Steve Iman

en*thu*si*asm \in-'th(y)uze-az-em\ n [Gk enthouslamos, fr enthouslazein to be inspired, fr entheos inspired, fr en- + theos god] a 1 : belief in special revelations b : fanaticism 2 a : strong excitement of feeling : FERVOR b : something inspiring zeal or fervor syn see PASSION


Essays on just about anything


leftback to blather


Nashville is a city full of cloverleaf highways. It's impossible to get around without a gps system since somehow one can never get their bearings enough to figure out which way is North. Not impressed with this city – though one probably can't be too objective when they've been badly ripped off. So what if the downtown looks pretty seedy. There are musicians on the street and honky tonk seems alive. It strikes one as a place for folks with more faith in long shots than education. I'm probably not being fair.

The image to the right shows what we found our first evening walking back to the van from Grand Old Opry Mall. What looks a bit strange is that you don't see the glint of any keyhole – only the darkness of an empty cavern.

Thank heavens that when they took what they want they left the dogs. Probably our kids had retreated toward the back of the van, and we imagine them barking continuously. They didn't seem to defer a heavy inspection of most spots in the front of the van. The bastards even got a small think plastic document holder strapped under the seat. No longer would it be possible to board the dogs for a day anywhere since proof of vaccination is usually required. "Yes, officer, there were two computers here, an Amazon Kindle, a pint of quarters for parking meters and with an eye to Vegas, Steve's little flip video camera, lots of Navajo turquoise, and of course all the addresses and trip plans, along with the gps system. They got all the records with banking and credit card numbers and passwords too. We were had."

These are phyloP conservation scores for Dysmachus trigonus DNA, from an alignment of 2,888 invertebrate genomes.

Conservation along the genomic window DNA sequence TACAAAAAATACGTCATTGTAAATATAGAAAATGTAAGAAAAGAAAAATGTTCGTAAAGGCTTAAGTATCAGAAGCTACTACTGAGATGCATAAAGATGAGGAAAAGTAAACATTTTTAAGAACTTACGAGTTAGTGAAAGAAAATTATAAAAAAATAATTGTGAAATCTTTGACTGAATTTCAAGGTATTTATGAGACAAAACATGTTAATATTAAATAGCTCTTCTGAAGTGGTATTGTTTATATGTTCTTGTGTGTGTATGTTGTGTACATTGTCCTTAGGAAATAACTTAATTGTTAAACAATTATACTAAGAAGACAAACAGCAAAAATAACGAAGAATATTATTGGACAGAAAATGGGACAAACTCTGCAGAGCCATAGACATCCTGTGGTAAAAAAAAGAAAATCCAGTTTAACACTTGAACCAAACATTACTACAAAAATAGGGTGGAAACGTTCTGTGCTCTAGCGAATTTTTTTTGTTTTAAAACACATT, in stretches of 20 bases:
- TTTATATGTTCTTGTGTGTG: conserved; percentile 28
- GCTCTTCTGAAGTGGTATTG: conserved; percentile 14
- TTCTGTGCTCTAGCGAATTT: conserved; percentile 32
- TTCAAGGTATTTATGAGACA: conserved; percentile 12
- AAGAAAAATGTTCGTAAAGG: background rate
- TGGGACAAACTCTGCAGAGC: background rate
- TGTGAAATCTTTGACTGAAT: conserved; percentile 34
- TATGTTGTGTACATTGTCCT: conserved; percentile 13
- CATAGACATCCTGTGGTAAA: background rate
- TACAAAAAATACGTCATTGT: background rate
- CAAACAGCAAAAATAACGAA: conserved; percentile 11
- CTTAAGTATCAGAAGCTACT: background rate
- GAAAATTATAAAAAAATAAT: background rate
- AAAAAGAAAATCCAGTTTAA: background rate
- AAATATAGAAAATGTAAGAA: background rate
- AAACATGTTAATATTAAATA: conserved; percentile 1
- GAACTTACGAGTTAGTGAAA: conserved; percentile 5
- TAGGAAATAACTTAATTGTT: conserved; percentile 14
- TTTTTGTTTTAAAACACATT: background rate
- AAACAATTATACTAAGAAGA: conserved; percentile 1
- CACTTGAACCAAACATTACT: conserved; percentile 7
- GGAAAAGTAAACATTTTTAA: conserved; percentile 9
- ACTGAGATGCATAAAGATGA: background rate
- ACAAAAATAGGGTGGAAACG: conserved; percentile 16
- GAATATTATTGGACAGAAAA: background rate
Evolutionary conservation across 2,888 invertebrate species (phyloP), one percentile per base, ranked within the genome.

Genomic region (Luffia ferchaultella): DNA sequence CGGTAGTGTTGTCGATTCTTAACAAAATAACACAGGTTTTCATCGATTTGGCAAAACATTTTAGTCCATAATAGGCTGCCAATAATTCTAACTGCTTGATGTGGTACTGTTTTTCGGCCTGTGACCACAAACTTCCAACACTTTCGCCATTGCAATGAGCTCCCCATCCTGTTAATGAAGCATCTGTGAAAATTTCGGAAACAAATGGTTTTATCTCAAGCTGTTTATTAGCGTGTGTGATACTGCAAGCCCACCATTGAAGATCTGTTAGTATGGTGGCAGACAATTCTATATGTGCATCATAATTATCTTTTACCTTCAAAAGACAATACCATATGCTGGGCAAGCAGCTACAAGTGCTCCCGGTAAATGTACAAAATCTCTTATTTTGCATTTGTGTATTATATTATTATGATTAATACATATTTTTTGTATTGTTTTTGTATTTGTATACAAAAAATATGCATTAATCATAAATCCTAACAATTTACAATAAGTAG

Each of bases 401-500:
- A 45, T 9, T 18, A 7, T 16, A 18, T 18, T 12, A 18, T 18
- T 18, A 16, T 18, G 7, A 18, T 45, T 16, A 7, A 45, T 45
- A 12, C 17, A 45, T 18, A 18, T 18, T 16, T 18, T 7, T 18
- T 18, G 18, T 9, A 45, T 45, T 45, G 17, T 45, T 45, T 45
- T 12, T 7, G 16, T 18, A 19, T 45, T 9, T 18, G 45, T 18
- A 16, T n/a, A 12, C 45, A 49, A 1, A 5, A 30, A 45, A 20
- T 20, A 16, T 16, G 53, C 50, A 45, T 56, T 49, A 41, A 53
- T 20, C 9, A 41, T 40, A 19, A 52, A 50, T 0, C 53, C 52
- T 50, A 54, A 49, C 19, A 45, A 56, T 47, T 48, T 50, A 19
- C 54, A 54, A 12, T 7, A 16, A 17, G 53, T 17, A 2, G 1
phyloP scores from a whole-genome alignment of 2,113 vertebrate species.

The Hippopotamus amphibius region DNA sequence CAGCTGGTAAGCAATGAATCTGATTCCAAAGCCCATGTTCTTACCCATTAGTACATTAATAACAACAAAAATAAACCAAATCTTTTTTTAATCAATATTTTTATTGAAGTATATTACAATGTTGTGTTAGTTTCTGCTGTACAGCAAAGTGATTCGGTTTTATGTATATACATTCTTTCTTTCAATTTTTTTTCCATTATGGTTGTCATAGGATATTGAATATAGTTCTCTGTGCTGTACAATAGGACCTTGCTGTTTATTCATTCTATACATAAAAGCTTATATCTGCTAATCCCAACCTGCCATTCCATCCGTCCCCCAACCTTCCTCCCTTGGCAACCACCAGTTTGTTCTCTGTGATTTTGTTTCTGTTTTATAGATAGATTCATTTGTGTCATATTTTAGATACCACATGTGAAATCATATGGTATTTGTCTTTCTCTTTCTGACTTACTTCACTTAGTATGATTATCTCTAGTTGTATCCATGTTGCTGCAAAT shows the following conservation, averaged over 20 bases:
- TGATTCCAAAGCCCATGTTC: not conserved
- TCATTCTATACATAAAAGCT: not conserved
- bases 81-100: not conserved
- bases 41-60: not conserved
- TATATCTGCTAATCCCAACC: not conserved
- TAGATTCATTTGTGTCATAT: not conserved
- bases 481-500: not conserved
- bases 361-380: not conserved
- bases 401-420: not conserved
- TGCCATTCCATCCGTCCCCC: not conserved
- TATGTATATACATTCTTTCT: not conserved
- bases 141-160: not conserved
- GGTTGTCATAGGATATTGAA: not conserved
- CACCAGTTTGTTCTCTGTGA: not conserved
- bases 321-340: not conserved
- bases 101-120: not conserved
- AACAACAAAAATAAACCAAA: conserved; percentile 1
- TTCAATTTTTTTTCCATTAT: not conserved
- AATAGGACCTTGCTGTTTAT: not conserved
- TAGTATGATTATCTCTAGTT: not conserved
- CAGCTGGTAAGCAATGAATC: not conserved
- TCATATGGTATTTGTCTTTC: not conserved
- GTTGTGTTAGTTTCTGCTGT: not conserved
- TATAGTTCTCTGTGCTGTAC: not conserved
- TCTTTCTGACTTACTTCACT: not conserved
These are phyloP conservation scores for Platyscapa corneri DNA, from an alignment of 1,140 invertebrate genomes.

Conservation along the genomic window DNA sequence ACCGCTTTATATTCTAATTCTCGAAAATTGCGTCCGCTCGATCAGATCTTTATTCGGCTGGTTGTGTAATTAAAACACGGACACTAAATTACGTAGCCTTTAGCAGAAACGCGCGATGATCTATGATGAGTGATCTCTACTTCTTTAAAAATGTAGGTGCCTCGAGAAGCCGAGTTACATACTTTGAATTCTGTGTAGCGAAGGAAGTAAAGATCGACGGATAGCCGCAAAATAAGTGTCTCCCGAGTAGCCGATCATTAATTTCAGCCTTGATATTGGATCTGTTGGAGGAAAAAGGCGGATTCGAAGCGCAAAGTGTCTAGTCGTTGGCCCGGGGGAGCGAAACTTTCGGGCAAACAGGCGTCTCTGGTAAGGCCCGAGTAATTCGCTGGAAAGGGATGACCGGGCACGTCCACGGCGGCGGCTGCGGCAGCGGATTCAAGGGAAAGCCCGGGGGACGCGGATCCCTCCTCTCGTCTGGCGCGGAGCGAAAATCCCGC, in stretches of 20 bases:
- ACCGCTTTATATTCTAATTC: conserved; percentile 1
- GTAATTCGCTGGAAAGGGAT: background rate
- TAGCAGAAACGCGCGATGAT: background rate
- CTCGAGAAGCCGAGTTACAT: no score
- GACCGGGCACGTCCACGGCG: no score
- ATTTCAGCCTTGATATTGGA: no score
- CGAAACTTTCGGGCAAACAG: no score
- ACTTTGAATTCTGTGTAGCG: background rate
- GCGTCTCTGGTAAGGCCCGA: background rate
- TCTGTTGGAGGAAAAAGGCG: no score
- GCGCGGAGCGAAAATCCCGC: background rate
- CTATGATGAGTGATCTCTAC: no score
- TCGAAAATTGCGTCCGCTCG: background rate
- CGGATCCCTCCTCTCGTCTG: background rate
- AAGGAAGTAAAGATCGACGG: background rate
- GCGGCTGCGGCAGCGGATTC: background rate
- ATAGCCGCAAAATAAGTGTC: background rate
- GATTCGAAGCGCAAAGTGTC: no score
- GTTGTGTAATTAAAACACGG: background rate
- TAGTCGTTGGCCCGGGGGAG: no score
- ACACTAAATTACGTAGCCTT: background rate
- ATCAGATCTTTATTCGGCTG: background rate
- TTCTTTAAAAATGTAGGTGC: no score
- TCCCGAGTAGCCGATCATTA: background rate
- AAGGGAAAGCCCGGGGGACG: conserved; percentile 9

The feelings start with a deep wrenching of disbelief. The resentment holds through the days one needs to sit in a trailer park where you can't pay the daily rent while the card companies gear up express you new plastic. There's that sinking feeling as you start spending cash to get on your feet again – a computer that's hard to live or plan without, a gps without which one could never get from A or B, let alone a good barbecue joint in Nashville. Without door locks, you don't want to leave the van – anywhere or any time. Just knowing that Chevrolet produces cars with so little security – all it takes is a screwdriver to pop out the plastic since locks, it turns out, are totally insecure on these cars – feeds the resentment.

You hate to, but you give up some of your dreams. Not only don't you have the addresses and notes, you're not sure you want to fend for yourself in big wooly cities. All of a sudden, those dull and uninspiring places in Kansas seem better. That is, until coming out of an Asian Buffet a couple of weeks later you notice that the last of the doors of the van no longer has it's lock. Probably jimmied in the first incident. But you never know, and the gut tightens. Sometimes you just want to be home.